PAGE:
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Accuracy • Independence • Integrity

August 21, 2017   |   Ithaca, NY

Accent

Classic fairy tale takes ugly turn

“Beastly” puts a modern high school twist on the timeless love story of a beautiful girl falling for the seemingly monstrous boy. Despite starring big names like Mary-Kate Olsen, Vanessa Hudgens and Neil Patrick Harris, “Beastly” falls flat.

Alex Pettyfer, who made his big premiere in “I Am Number Four,” plays Kyle, a pretty boy with an ugly attitude. When Kyle humiliates gothic “witch” Kendra (Olsen) in public, she places a curse on Kyle, giving him scars, tree-like tattoos and skin disfigurements that last until he can get a girl to fall in love with him. Kyle has one year to succeed, otherwise he will be ugly forever.

Appalled, Kyle’s father locks him away in a Brooklyn apartment with Jamaican housekeeper Zola (Lisa Gay Hamilton) and blind tutor Will (Harris). Romantic interest Lindy (Hudgens) comes to live with Kyle, needing his protection after her father murders a drug dealer. What unfolds is an uncharmed, typical love story — anger and bitterness followed by instantaneous love.

Though Harris nails jokes in almost every scene, the rest of the acting is far from extraordinary. Playing a good-looking yet stale character, Pettyfer’s immaturity shows in many of the beginning scenes. He only fully embraces his character when the tattoos and metal are added to his face, using his disfigurement to learn about himself and land the girl. Hudgens plays the same naive character she did in all three of the “High School Musical” movies and unfortunately doesn’t play Lindy any better than she did before.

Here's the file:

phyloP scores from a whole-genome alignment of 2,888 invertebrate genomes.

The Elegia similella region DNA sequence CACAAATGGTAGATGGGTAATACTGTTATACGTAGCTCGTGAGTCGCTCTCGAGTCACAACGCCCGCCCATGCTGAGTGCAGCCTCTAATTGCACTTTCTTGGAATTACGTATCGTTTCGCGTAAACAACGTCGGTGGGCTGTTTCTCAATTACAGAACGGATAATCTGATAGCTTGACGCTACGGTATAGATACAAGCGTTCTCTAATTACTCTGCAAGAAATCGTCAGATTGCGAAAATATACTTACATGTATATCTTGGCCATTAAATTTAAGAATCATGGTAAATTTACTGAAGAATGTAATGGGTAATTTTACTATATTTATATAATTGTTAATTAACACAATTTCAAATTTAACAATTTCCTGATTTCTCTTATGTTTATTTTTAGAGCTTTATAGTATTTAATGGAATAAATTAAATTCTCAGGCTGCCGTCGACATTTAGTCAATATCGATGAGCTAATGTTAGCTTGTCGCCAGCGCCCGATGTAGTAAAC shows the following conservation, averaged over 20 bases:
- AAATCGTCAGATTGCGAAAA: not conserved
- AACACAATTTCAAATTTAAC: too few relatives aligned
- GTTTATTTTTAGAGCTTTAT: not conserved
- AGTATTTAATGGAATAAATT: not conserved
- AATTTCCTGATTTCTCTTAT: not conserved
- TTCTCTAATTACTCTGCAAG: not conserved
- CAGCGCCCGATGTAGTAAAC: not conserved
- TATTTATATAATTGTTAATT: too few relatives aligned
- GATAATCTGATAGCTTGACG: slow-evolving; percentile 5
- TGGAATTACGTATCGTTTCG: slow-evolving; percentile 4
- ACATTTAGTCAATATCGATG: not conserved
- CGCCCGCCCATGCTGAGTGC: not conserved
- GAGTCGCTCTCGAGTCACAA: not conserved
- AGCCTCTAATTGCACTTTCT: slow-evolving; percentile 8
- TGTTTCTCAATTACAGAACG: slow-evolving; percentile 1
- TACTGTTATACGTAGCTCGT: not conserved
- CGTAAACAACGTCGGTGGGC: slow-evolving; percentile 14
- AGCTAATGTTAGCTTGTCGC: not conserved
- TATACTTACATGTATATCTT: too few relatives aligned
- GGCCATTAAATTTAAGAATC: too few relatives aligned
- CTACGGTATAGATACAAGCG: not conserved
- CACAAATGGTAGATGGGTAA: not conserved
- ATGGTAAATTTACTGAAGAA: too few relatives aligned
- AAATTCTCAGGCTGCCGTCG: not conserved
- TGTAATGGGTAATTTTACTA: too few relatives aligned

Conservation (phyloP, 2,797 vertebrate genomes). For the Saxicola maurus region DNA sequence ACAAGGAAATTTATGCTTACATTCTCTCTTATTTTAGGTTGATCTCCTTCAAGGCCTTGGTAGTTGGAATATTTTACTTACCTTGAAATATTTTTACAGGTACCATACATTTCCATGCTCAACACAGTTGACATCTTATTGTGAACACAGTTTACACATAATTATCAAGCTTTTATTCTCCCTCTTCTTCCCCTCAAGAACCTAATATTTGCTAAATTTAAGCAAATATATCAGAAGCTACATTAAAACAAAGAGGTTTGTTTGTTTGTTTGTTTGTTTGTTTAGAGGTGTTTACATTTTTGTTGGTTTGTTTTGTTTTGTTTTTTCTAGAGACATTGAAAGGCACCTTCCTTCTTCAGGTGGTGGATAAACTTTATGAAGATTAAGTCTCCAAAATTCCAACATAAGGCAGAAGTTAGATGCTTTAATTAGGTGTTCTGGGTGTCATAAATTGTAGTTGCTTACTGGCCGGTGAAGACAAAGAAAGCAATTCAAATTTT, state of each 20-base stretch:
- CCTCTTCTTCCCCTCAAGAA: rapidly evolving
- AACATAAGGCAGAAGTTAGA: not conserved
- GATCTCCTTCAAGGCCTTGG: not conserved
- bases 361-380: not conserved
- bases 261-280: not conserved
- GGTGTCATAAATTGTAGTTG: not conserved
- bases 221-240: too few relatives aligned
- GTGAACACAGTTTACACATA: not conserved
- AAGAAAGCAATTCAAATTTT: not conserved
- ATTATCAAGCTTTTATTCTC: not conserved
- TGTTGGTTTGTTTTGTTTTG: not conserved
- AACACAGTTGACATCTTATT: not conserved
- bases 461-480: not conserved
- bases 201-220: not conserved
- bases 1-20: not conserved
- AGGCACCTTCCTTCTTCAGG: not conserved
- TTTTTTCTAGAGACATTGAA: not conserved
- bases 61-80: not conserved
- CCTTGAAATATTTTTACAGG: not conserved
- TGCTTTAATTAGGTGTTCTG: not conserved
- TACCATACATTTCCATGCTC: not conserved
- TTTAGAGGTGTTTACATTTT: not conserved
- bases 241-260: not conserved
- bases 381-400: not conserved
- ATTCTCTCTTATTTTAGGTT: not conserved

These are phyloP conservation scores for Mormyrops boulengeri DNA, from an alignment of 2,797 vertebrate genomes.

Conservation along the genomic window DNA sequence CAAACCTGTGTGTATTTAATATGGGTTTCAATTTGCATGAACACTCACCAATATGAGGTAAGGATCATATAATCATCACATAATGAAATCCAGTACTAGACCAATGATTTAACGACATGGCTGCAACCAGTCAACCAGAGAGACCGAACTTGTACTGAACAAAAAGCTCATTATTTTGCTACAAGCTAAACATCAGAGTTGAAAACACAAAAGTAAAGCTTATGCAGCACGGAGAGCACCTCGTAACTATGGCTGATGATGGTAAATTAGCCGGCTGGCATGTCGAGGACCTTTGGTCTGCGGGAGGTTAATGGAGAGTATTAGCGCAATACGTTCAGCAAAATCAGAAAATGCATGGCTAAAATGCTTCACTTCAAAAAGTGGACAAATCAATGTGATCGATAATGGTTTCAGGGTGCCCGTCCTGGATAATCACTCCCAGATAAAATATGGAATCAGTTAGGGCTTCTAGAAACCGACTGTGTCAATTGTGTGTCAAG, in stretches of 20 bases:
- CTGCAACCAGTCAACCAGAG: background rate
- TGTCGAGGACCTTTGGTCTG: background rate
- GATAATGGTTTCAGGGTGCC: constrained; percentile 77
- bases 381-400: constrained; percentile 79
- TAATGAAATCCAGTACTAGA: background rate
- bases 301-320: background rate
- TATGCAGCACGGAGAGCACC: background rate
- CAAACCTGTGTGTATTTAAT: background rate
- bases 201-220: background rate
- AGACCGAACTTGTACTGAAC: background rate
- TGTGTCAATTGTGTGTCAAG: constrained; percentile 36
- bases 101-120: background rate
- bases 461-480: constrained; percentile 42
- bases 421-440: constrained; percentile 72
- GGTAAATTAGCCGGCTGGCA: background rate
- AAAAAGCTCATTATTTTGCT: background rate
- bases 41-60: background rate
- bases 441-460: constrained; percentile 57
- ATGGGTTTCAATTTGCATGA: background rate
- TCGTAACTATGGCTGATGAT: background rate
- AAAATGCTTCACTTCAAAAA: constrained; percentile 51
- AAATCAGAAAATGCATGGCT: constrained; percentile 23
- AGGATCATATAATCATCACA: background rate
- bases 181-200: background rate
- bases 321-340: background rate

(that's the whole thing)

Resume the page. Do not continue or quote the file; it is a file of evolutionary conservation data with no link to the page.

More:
Acting aside, the visuals in “Beastly” almost make up for some of Pettyfer’s cheesy lines. Kyle’s transformation includes stunning visual effects with bright, quick-moving lights and bold colors.

With awkward dialogue and lackluster performances, this high school tween romp feels more like someone put a curse on the film itself. It’s hard to imagine how the filmmakers missed the point of this transformation story, leaving the lesson without a true resolution. Sure, the message is a worthy one, but by the time the film gets there, the audience can no longer empathize.

Though director Daniel Barnz tries to remake this tale of princesses and happy endings with a darker edge, “Beastly” falls short without the magic and spirit of classic fairy tale films.

“Beastly” was written and directed by Daniel Barnz and adapted from the novel by Alex Flinn.

2 out of 4 stars